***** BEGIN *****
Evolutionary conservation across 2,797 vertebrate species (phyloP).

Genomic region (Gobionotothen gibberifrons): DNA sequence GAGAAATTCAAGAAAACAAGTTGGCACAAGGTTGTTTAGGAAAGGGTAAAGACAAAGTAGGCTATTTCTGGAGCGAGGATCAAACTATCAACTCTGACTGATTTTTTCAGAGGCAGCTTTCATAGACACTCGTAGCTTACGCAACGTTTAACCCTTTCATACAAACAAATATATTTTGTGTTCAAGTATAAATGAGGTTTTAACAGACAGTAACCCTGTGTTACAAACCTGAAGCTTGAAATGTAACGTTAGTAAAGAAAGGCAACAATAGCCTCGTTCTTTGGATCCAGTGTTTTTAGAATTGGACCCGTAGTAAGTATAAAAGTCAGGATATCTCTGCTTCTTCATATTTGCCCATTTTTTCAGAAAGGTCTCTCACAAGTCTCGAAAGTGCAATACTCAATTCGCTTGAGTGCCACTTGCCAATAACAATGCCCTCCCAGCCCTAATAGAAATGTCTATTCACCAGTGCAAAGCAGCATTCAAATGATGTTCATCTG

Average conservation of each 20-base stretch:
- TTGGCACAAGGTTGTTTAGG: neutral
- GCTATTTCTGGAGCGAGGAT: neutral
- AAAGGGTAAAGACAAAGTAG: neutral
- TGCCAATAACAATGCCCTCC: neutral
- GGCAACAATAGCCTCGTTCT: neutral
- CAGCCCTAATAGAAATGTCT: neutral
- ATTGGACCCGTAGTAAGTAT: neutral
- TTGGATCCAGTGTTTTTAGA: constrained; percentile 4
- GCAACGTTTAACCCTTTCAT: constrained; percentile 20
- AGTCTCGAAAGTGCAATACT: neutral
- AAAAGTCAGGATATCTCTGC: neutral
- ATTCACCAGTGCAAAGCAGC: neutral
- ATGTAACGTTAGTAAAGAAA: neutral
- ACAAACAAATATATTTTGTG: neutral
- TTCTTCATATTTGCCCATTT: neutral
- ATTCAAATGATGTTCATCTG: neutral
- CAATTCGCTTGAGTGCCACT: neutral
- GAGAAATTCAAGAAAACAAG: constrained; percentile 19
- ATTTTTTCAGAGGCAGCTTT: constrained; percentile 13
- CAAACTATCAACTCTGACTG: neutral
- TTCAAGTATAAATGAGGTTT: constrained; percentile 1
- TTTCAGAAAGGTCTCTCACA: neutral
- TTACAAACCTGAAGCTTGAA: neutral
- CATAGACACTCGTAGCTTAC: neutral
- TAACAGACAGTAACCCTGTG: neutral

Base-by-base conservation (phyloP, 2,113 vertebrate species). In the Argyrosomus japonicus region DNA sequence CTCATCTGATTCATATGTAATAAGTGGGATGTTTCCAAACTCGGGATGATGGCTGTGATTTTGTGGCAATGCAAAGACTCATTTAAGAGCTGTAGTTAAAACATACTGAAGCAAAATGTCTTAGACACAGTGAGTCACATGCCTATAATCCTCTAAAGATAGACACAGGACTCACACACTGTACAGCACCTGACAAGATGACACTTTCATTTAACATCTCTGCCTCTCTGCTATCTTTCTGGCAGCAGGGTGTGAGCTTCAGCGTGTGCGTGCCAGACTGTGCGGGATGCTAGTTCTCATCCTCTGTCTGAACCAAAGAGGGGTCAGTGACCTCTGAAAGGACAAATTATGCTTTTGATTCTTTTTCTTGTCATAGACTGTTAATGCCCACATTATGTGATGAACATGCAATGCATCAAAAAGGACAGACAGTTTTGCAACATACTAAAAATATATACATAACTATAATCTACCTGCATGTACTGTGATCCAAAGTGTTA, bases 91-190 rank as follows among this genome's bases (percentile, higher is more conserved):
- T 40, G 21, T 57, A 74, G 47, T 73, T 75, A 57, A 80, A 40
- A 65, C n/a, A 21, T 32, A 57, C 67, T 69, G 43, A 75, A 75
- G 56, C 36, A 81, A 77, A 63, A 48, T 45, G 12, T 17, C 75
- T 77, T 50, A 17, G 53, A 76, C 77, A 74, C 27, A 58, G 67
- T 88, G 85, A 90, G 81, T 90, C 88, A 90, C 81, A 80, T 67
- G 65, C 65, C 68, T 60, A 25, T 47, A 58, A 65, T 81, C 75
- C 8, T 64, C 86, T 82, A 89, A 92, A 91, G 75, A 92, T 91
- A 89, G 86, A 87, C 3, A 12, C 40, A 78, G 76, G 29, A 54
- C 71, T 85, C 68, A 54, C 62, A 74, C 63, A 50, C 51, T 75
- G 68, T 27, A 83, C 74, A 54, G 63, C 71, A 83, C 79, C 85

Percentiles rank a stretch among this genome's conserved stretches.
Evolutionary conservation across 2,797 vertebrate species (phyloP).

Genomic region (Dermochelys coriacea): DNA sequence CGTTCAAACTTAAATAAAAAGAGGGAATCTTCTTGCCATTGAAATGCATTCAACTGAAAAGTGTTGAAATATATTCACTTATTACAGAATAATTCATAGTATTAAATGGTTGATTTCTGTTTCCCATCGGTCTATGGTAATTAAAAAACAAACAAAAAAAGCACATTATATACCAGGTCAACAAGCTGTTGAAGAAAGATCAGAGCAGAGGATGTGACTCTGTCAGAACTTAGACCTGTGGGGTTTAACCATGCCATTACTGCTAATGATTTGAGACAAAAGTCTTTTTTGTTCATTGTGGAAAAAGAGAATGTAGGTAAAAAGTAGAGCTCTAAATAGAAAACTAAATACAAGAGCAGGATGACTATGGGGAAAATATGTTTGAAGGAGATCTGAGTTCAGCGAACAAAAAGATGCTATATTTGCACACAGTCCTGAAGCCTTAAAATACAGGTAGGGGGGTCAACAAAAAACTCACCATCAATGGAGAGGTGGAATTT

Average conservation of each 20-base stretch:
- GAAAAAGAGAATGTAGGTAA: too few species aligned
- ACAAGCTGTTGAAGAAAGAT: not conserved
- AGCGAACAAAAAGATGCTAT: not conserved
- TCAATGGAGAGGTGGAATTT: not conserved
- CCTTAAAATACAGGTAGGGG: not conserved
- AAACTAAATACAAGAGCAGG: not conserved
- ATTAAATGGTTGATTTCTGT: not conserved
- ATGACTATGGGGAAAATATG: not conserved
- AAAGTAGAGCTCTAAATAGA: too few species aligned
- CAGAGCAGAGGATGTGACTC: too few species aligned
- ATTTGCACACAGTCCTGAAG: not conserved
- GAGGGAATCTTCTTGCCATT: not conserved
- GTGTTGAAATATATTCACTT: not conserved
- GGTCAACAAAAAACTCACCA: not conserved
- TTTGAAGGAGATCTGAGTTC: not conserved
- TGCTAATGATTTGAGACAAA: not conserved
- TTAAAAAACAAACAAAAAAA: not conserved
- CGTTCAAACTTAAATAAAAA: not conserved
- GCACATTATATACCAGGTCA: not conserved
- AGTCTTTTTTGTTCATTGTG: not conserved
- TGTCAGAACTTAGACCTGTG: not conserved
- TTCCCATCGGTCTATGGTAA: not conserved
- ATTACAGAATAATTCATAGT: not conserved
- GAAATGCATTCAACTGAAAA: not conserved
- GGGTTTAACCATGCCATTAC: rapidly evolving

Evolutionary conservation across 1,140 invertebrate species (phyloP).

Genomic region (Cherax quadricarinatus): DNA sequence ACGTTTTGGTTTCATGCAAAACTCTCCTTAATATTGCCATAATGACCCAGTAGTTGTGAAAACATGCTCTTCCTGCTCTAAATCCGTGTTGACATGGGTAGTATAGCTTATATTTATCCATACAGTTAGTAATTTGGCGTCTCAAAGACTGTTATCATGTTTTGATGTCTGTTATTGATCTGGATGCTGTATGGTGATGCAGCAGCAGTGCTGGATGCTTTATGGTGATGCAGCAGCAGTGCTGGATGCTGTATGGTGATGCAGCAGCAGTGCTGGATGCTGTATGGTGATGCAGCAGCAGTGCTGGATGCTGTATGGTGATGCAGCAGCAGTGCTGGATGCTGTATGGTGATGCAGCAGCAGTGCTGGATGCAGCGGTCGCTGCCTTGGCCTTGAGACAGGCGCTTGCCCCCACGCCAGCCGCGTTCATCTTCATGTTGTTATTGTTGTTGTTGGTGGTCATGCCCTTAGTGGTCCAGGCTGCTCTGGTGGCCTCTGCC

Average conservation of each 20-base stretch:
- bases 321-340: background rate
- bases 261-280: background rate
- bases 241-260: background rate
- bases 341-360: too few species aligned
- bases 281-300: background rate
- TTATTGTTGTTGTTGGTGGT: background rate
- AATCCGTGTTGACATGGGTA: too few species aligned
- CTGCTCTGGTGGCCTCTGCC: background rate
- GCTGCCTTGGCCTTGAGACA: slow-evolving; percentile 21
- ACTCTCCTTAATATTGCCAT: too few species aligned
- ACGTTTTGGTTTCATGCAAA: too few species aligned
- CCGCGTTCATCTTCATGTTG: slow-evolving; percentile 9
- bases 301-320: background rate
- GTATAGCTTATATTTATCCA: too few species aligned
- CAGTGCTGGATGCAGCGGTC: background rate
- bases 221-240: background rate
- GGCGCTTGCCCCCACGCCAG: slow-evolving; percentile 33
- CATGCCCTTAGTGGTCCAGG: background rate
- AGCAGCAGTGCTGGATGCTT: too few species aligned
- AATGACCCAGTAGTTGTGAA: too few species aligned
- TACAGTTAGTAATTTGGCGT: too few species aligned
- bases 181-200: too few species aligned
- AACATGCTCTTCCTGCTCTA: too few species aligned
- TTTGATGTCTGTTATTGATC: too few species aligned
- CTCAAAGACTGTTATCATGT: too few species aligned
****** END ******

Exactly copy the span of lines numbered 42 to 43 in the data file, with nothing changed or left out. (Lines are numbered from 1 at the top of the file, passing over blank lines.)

Genomic region (Dermochelys coriacea): DNA sequence CGTTCAAACTTAAATAAAAAGAGGGAATCTTCTTGCCATTGAAATGCATTCAACTGAAAAGTGTTGAAATATATTCACTTATTACAGAATAATTCATAGTATTAAATGGTTGATTTCTGTTTCCCATCGGTCTATGGTAATTAAAAAACAAACAAAAAAAGCACATTATATACCAGGTCAACAAGCTGTTGAAGAAAGATCAGAGCAGAGGATGTGACTCTGTCAGAACTTAGACCTGTGGGGTTTAACCATGCCATTACTGCTAATGATTTGAGACAAAAGTCTTTTTTGTTCATTGTGGAAAAAGAGAATGTAGGTAAAAAGTAGAGCTCTAAATAGAAAACTAAATACAAGAGCAGGATGACTATGGGGAAAATATGTTTGAAGGAGATCTGAGTTCAGCGAACAAAAAGATGCTATATTTGCACACAGTCCTGAAGCCTTAAAATACAGGTAGGGGGGTCAACAAAAAACTCACCATCAATGGAGAGGTGGAATTT

Average conservation of each 20-base stretch: